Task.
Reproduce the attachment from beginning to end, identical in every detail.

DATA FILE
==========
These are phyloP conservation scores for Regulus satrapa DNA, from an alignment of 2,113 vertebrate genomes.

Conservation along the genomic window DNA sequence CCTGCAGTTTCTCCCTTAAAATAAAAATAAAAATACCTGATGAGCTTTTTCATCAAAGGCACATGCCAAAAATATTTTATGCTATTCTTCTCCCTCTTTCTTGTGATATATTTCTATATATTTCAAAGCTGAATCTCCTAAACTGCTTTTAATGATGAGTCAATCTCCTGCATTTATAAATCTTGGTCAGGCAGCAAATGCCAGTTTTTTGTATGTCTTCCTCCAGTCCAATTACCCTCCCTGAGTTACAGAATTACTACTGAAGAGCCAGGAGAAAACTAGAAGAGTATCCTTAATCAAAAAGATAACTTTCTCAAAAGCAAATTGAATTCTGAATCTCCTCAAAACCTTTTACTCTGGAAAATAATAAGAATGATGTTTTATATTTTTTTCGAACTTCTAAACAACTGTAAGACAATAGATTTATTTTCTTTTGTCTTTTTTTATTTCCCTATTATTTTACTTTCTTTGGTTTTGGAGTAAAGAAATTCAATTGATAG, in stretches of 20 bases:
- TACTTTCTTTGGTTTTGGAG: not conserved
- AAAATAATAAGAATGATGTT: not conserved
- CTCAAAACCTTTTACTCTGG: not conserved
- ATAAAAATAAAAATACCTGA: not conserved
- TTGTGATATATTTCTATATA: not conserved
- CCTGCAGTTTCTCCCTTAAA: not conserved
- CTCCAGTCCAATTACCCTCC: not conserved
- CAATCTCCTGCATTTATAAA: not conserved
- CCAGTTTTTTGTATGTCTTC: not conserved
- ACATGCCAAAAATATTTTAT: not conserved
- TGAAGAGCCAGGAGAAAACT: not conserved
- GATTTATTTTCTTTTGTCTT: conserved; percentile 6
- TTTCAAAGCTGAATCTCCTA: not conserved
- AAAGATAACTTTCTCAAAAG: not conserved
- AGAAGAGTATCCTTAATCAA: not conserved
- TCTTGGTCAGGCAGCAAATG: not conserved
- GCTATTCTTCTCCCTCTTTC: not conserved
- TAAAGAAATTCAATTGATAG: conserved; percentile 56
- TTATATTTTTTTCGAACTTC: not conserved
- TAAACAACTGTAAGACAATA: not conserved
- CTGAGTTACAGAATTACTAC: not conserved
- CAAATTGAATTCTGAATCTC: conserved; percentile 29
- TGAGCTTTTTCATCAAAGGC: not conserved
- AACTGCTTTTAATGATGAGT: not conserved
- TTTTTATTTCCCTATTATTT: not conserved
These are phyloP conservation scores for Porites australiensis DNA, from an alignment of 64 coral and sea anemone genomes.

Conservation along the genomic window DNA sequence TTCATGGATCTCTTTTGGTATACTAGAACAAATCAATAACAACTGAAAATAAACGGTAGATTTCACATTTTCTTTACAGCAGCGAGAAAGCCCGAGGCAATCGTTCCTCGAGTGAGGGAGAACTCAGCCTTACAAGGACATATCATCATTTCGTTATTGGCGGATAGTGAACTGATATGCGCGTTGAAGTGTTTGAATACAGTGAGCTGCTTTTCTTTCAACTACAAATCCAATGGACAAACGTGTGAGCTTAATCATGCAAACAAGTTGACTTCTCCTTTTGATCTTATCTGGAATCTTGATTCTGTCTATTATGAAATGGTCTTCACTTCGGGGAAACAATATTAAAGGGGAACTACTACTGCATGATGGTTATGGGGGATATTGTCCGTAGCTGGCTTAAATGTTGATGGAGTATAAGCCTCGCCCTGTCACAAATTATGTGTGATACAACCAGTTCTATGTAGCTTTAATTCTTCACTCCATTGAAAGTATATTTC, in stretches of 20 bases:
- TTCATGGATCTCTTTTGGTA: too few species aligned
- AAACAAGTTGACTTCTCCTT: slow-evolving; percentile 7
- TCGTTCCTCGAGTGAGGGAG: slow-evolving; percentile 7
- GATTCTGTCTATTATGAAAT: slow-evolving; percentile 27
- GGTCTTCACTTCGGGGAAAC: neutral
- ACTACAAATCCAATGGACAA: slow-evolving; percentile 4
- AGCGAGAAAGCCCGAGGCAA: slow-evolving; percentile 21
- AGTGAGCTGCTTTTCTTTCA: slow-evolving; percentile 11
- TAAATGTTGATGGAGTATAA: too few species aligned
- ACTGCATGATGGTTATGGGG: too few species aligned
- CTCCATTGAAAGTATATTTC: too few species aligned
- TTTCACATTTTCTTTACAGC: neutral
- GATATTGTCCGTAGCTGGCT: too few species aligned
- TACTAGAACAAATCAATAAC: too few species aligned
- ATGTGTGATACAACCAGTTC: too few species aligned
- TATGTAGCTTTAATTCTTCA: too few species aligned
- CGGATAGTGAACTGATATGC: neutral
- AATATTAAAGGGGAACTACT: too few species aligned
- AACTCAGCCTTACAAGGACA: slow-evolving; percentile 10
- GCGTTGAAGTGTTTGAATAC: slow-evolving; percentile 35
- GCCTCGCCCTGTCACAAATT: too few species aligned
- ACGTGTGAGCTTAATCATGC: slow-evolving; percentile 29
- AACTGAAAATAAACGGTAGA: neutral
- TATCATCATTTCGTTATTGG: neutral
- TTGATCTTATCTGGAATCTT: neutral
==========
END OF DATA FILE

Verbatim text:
These are phyloP conservation scores for Regulus satrapa DNA, from an alignment of 2,113 vertebrate genomes.

Conservation along the genomic window DNA sequence CCTGCAGTTTCTCCCTTAAAATAAAAATAAAAATACCTGATGAGCTTTTTCATCAAAGGCACATGCCAAAAATATTTTATGCTATTCTTCTCCCTCTTTCTTGTGATATATTTCTATATATTTCAAAGCTGAATCTCCTAAACTGCTTTTAATGATGAGTCAATCTCCTGCATTTATAAATCTTGGTCAGGCAGCAAATGCCAGTTTTTTGTATGTCTTCCTCCAGTCCAATTACCCTCCCTGAGTTACAGAATTACTACTGAAGAGCCAGGAGAAAACTAGAAGAGTATCCTTAATCAAAAAGATAACTTTCTCAAAAGCAAATTGAATTCTGAATCTCCTCAAAACCTTTTACTCTGGAAAATAATAAGAATGATGTTTTATATTTTTTTCGAACTTCTAAACAACTGTAAGACAATAGATTTATTTTCTTTTGTCTTTTTTTATTTCCCTATTATTTTACTTTCTTTGGTTTTGGAGTAAAGAAATTCAATTGATAG, in stretches of 20 bases:
- TACTTTCTTTGGTTTTGGAG: not conserved
- AAAATAATAAGAATGATGTT: not conserved
- CTCAAAACCTTTTACTCTGG: not conserved
- ATAAAAATAAAAATACCTGA: not conserved
- TTGTGATATATTTCTATATA: not conserved
- CCTGCAGTTTCTCCCTTAAA: not conserved
- CTCCAGTCCAATTACCCTCC: not conserved
- CAATCTCCTGCATTTATAAA: not conserved
- CCAGTTTTTTGTATGTCTTC: not conserved
- ACATGCCAAAAATATTTTAT: not conserved
- TGAAGAGCCAGGAGAAAACT: not conserved
- GATTTATTTTCTTTTGTCTT: conserved; percentile 6
- TTTCAAAGCTGAATCTCCTA: not conserved
- AAAGATAACTTTCTCAAAAG: not conserved
- AGAAGAGTATCCTTAATCAA: not conserved
- TCTTGGTCAGGCAGCAAATG: not conserved
- GCTATTCTTCTCCCTCTTTC: not conserved
- TAAAGAAATTCAATTGATAG: conserved; percentile 56
- TTATATTTTTTTCGAACTTC: not conserved
- TAAACAACTGTAAGACAATA: not conserved
- CTGAGTTACAGAATTACTAC: not conserved
- CAAATTGAATTCTGAATCTC: conserved; percentile 29
- TGAGCTTTTTCATCAAAGGC: not conserved
- AACTGCTTTTAATGATGAGT: not conserved
- TTTTTATTTCCCTATTATTT: not conserved
These are phyloP conservation scores for Porites australiensis DNA, from an alignment of 64 coral and sea anemone genomes.

Conservation along the genomic window DNA sequence TTCATGGATCTCTTTTGGTATACTAGAACAAATCAATAACAACTGAAAATAAACGGTAGATTTCACATTTTCTTTACAGCAGCGAGAAAGCCCGAGGCAATCGTTCCTCGAGTGAGGGAGAACTCAGCCTTACAAGGACATATCATCATTTCGTTATTGGCGGATAGTGAACTGATATGCGCGTTGAAGTGTTTGAATACAGTGAGCTGCTTTTCTTTCAACTACAAATCCAATGGACAAACGTGTGAGCTTAATCATGCAAACAAGTTGACTTCTCCTTTTGATCTTATCTGGAATCTTGATTCTGTCTATTATGAAATGGTCTTCACTTCGGGGAAACAATATTAAAGGGGAACTACTACTGCATGATGGTTATGGGGGATATTGTCCGTAGCTGGCTTAAATGTTGATGGAGTATAAGCCTCGCCCTGTCACAAATTATGTGTGATACAACCAGTTCTATGTAGCTTTAATTCTTCACTCCATTGAAAGTATATTTC, in stretches of 20 bases:
- TTCATGGATCTCTTTTGGTA: too few species aligned
- AAACAAGTTGACTTCTCCTT: slow-evolving; percentile 7
- TCGTTCCTCGAGTGAGGGAG: slow-evolving; percentile 7
- GATTCTGTCTATTATGAAAT: slow-evolving; percentile 27
- GGTCTTCACTTCGGGGAAAC: neutral
- ACTACAAATCCAATGGACAA: slow-evolving; percentile 4
- AGCGAGAAAGCCCGAGGCAA: slow-evolving; percentile 21
- AGTGAGCTGCTTTTCTTTCA: slow-evolving; percentile 11
- TAAATGTTGATGGAGTATAA: too few species aligned
- ACTGCATGATGGTTATGGGG: too few species aligned
- CTCCATTGAAAGTATATTTC: too few species aligned
- TTTCACATTTTCTTTACAGC: neutral
- GATATTGTCCGTAGCTGGCT: too few species aligned
- TACTAGAACAAATCAATAAC: too few species aligned
- ATGTGTGATACAACCAGTTC: too few species aligned
- TATGTAGCTTTAATTCTTCA: too few species aligned
- CGGATAGTGAACTGATATGC: neutral
- AATATTAAAGGGGAACTACT: too few species aligned
- AACTCAGCCTTACAAGGACA: slow-evolving; percentile 10
- GCGTTGAAGTGTTTGAATAC: slow-evolving; percentile 35
- GCCTCGCCCTGTCACAAATT: too few species aligned
- ACGTGTGAGCTTAATCATGC: slow-evolving; percentile 29
- AACTGAAAATAAACGGTAGA: neutral
- TATCATCATTTCGTTATTGG: neutral
- TTGATCTTATCTGGAATCTT: neutral